“Women in Sport and Exercise Conference 2018: Blood, Sweat and Fears”

Research on women and how a woman’s body responds to exercise lags far behind that carried out on men. For instance, there is limited research on how variations in hormones can affect sports performance (Bruinvels et al., 2017), and females are significantly under-represented in research in sports and exercise medicine (Costello, Bieuzen, & Bleakley, 2014). Males also outnumber females in sport-related employment, especially in graduate-level jobs, senior roles, and in leadership positions (Hartmann-Tews, & Pfister, 2005). For instance, there are far fewer female head athletic trainers (Mazerolle, Burton, & Raymond, 2015), sports physicians (Stern, Gateley, & Barrett, 2013), sport coaches/head coaches (Norman, 2012; Walker & Bopp, 2011) and governance executives of organised sport (Burton, 2015; Koca & Öztürk, 2015; Pfister & Radtke, 2009) than there are male.

To address these points and raise awareness of some of these gender inequalities that relate to research and graduate-level employment Staffordshire University Senior Lecturer Dr Jacky Forsyth is hosting the “Women in Sport and Exercise Conference 2018: Blood, Sweat and Fears” held at the University on 13th-14th June 2018. The aim of the conference is to debate the female-specific health and medical issues arising from physical activity and sport, and to raise awareness of the issues and opportunities for women’s exercise participation

Conference keynote speakers include Annamarie Phelps CBE OLY, Vice Chair of the British Olympic Association and an advocate for safe and inclusive sport for all.

Angela Smith, who was instrumental in the formation of the women’s squash professional organisation and circuit .


Lisa O’Keefe, Insight Director at Sport England who will be sharing the story behind their ‘This Girl Can’ campaign.

There will also be invited and guest speakers, from university academics, medical professionals, and from organisations such as Women in Sport. Topics include: nutrition for the exercising female; body image; cardiovascular health, female hormones and exercise; lifestyle interventions for women’s health issues; male/female differences in pacing, fatigue and tactics of winning races; breast biomechanics and health implications; bone health; female sports endocrinology; the benefits and risks of menstruation and sport; the menstrual cycle and hormonal contraceptives; gender diversity in women’s coaching; concussion and the female athlete; the impact of puberty on girls’ attitudes towards sport; a performance psychology approach to building confidence; physical activity for pregnant women; iron deficiency; motherhood as an athletic career transition; homophobia; and diversity.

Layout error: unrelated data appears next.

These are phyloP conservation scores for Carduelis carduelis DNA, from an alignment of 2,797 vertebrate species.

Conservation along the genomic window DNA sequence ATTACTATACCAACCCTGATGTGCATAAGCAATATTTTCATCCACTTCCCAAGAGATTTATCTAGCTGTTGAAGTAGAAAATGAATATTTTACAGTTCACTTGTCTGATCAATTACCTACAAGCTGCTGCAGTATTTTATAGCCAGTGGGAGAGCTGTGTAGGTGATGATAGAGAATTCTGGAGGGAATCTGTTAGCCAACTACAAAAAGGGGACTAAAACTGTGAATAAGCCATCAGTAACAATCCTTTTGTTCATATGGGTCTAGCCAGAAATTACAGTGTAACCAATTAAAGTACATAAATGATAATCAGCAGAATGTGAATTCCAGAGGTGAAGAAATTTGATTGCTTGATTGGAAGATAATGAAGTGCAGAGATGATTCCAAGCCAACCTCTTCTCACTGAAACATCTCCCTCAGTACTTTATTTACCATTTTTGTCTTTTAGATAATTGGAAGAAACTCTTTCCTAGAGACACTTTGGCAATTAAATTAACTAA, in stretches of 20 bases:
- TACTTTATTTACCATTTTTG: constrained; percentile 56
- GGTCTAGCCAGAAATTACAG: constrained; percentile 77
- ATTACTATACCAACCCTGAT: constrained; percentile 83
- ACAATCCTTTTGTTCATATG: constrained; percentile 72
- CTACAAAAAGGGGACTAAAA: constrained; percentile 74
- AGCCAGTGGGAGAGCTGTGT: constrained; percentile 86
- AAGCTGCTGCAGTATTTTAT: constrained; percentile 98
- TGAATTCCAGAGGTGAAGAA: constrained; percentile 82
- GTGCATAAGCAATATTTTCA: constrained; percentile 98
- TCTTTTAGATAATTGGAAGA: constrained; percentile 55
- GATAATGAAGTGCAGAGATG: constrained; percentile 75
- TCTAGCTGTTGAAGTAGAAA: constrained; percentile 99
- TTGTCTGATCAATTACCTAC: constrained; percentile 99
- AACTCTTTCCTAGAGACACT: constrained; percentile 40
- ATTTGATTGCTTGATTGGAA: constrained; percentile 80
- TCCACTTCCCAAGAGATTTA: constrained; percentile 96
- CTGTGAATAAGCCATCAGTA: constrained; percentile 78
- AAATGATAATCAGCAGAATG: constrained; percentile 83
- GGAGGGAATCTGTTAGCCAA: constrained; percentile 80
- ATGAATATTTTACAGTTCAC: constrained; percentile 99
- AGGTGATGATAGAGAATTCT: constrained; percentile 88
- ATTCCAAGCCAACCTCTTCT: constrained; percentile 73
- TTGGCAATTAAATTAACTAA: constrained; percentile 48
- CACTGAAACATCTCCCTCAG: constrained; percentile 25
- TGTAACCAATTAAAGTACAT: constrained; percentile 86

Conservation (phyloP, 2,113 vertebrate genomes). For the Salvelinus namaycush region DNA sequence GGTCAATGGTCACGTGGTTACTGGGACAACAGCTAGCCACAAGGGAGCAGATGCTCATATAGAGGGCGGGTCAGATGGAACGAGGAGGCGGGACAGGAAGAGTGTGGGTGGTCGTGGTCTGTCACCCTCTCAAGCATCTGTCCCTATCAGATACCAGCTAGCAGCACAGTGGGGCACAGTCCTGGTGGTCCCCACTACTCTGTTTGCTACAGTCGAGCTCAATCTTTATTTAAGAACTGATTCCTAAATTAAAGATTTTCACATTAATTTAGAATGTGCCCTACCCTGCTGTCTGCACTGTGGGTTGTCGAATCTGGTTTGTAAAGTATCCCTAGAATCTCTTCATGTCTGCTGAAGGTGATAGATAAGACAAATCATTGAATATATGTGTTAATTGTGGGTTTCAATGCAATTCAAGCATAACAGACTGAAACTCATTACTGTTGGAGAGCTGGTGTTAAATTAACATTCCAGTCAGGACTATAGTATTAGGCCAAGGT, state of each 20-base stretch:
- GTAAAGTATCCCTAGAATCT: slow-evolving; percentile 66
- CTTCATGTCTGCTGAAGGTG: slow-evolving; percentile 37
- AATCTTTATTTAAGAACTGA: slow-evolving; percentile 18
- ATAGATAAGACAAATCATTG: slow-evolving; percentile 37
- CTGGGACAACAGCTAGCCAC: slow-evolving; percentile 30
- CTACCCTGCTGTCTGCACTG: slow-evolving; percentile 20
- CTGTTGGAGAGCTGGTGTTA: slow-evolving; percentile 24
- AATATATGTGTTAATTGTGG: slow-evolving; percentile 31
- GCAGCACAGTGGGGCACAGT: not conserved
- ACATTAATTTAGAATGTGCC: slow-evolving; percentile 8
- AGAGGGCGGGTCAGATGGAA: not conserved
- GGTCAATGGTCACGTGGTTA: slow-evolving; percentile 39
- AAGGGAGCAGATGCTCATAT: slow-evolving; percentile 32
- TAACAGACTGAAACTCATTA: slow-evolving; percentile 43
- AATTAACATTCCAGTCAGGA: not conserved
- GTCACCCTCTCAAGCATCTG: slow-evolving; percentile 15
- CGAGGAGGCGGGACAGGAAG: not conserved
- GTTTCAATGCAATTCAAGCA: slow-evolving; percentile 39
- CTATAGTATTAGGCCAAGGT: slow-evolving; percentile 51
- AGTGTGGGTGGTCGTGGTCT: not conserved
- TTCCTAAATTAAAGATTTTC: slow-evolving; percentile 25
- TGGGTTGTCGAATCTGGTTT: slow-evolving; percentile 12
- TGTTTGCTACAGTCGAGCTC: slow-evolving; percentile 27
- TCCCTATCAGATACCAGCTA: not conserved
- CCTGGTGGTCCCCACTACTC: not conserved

The conference is endorsed by the Register of Exercise Professionals (REPS), and the British Association of Sport and Exercise Sciences (BASES), with support also from Fitrwoman, the Women’s Sports Network, C-Motion Research Biomechanics, Routledge, Una Sports Medicine, and PhysiYoga Designs Ltd. We are expecting a range of delegates to attend, including researchers, academics, athletes, coaches, students, and those involved in the governance of sport.

The Women in Sport and Exercise conference forms part of the Women in Sport and Exercise Academic Network (WISEAN), the aim of which is to grow, strengthen and promote research on women in sport and exercise, with the goal of optimising women’s athletic success and their participation. Through the conference and network, we aim to promote and grow research expertise and collaboration.

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